Defense Stocks to Gain If Trump Sends Troops to Middle East

U.S. defense players are once again in focus following last week’s attack on two oil tankers in the Gulf of Oman, which added more fuel to the year-long U.S.-Iran tensions. President Trump accused Iran's government on the basis of a video that allegedly showed an Iranian patrol boat removing an unexploded mine from one of the vessels' hulls.

This once again sparked a wave of animosity between the two nations, which are already on the brink of a war with America imposing several sanctions against Iran, especially on oil export. Notably, these sanctions were part of Trump’s initiative to put an embargo on Iran’s missile and nuclear programs and diminish its influence in the Middle East.

Why Send Troops Now?

Tension between the two countries has been rising of late, especially after Trump administration announced termination of all sanction related exemptions granted to some of the Islamic Republic’s biggest oil customers, effective May 2. This drastic step was taken as Iran failed to meet the 12 demands that America laid out earlier for lifting of the sanctions. This resulted in a decline in oil supply, thereby pushing up oil prices in the global market.

In retaliation, Iranian officials threatened to shut down the Strait of Hormuz, situated between Persian Gulf and the Gulf of Oman, which serves as one of the world’s most important passageways for oil transport. While this threat was not put into action by Iran ultimately, the recent attacks on the oil tankers have rattled the international petroleum market and raised the specter of armed conflict in the Middle East.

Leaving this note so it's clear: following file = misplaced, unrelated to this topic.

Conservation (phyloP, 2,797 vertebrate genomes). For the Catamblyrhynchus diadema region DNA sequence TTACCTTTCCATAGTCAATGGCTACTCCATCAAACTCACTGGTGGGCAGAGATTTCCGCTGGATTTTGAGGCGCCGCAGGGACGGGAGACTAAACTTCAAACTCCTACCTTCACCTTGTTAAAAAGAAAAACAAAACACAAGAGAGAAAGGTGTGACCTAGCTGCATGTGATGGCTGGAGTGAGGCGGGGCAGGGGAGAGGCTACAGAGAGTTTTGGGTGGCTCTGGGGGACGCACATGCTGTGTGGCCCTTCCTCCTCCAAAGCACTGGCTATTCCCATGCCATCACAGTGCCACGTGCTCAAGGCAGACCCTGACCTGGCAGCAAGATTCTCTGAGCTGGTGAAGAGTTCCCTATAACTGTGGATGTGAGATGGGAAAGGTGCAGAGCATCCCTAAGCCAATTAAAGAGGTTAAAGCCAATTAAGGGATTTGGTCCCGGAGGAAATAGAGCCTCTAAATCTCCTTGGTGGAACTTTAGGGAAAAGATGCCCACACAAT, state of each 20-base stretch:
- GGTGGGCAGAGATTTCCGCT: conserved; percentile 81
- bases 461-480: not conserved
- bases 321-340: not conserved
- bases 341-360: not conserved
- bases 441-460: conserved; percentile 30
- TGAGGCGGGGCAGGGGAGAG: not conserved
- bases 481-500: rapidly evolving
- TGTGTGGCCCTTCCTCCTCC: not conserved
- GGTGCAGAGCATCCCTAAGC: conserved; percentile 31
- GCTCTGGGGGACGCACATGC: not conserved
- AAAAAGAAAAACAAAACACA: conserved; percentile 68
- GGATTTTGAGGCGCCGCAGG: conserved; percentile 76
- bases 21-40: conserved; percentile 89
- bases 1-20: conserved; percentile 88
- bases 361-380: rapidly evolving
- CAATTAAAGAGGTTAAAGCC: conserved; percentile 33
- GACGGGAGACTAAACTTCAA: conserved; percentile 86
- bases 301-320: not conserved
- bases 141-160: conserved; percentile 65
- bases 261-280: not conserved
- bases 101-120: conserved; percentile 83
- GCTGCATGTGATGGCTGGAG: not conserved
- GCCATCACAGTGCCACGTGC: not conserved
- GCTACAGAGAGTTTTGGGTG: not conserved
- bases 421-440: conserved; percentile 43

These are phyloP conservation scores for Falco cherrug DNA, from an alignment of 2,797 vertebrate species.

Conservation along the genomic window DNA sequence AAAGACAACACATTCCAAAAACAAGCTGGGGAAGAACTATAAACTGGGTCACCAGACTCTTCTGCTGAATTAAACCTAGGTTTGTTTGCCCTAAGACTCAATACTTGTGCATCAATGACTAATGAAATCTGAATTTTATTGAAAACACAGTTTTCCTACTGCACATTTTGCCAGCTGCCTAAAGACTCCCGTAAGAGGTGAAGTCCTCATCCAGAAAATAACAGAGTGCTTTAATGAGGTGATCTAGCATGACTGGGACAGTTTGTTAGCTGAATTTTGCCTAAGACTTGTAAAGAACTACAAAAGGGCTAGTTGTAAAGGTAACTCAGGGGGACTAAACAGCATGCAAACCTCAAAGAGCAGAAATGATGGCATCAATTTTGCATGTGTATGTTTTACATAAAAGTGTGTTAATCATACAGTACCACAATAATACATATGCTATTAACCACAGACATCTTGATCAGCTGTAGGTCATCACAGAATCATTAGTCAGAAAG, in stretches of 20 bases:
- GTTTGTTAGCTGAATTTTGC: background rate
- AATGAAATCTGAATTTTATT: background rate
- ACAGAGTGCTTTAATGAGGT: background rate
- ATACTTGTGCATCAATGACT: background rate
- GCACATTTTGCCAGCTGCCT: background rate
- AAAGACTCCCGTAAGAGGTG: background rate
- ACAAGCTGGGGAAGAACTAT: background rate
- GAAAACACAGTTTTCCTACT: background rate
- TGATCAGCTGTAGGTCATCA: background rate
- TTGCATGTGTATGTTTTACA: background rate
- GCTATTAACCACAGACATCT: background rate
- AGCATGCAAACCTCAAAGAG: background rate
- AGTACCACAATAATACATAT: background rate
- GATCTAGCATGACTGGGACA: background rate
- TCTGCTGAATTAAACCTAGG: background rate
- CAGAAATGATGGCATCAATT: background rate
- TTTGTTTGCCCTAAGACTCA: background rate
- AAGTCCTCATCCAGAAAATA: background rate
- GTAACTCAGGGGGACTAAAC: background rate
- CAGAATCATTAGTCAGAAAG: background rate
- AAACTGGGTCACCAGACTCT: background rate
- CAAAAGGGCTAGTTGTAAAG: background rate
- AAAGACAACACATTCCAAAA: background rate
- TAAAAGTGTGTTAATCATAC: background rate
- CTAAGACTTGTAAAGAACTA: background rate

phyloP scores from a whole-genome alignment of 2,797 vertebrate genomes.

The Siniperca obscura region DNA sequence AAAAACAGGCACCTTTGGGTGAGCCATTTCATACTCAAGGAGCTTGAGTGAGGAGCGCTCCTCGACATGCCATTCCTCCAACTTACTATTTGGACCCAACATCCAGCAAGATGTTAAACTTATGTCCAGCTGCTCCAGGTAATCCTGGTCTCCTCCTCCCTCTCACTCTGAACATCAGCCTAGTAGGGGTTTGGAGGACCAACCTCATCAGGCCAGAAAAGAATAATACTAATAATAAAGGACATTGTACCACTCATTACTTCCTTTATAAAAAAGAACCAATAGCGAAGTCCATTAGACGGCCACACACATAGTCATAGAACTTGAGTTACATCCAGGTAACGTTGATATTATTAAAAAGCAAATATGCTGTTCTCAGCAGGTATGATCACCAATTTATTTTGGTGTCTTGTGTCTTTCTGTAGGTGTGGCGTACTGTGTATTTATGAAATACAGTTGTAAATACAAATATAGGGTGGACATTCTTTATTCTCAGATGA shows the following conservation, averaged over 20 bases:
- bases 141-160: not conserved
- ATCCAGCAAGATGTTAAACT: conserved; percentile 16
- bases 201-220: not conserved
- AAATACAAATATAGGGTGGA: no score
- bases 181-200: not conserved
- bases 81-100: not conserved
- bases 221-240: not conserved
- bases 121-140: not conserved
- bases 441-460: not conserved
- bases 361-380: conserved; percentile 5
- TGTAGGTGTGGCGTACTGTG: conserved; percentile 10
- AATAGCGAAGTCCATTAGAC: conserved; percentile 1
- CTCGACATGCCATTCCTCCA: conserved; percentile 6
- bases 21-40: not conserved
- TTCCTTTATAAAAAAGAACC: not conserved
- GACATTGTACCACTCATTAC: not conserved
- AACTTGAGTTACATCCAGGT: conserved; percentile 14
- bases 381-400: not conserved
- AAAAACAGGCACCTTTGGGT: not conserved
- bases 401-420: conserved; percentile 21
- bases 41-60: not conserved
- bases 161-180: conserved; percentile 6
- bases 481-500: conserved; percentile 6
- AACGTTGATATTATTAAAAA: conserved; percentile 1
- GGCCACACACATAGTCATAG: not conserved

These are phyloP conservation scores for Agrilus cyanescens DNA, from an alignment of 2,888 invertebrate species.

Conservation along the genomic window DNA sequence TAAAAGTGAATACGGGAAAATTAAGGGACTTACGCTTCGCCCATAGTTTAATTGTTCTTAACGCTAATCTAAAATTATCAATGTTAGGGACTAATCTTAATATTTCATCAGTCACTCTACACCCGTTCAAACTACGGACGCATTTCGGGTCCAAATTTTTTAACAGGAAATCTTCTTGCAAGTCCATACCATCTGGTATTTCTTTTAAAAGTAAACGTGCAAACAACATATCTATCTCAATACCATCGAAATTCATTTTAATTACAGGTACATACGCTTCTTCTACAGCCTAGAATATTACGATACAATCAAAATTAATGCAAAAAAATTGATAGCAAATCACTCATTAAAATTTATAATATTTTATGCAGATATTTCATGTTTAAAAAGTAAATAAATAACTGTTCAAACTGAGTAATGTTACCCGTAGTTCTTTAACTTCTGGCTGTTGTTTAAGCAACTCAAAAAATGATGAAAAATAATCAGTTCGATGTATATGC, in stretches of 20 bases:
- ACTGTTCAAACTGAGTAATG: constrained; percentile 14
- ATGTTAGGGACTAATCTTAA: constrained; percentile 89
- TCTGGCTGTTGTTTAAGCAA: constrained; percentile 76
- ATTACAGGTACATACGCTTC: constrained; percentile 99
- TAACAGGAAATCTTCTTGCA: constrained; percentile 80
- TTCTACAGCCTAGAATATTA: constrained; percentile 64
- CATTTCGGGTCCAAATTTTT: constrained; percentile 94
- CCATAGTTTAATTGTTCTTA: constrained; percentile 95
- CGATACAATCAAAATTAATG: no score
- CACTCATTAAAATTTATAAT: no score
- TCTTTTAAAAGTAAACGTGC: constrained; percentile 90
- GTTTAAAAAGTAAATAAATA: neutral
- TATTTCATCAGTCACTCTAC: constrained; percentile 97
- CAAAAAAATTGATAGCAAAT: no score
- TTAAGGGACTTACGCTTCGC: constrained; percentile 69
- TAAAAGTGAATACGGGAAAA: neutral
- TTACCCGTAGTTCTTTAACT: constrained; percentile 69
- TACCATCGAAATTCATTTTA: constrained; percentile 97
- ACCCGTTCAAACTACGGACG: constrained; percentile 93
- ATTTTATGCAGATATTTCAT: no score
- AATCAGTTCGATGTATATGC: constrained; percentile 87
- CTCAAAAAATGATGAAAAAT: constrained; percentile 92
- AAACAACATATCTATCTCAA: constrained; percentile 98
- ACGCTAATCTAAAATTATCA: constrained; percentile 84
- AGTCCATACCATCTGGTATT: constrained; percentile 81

Now, Trump's national security team is planning to discuss in detail this week whether to send additional U.S. military force to the Middle East in the wake of this assault.

Will This Boost Defense Stocks?

Per a report by CNN, US Central Command sent initial forces to the region in May 2019. According to some defense officials, if any critical situation arises, the U.S. administration will consider sending additional capabilities such as Patriot missile batteries, fighter jets and ships to counter missile firings by Iran. For now, ground combat forces are not part of the discussions.

If the U.S.-Iran conflict intensifies and Trump does send additional military force to the Middle East, it would prove to be beneficial for U.S. defense stocks. In particular, shares of Boeing BA and Lockheed Martin LMT — fighter jet makers, Raytheon RTN — Patriot missile manufacturer, General Dynamics GD and Huntington Ingalls HII — military shipbuilders are expected to benefit if a war breaks out between the United States and Iran.

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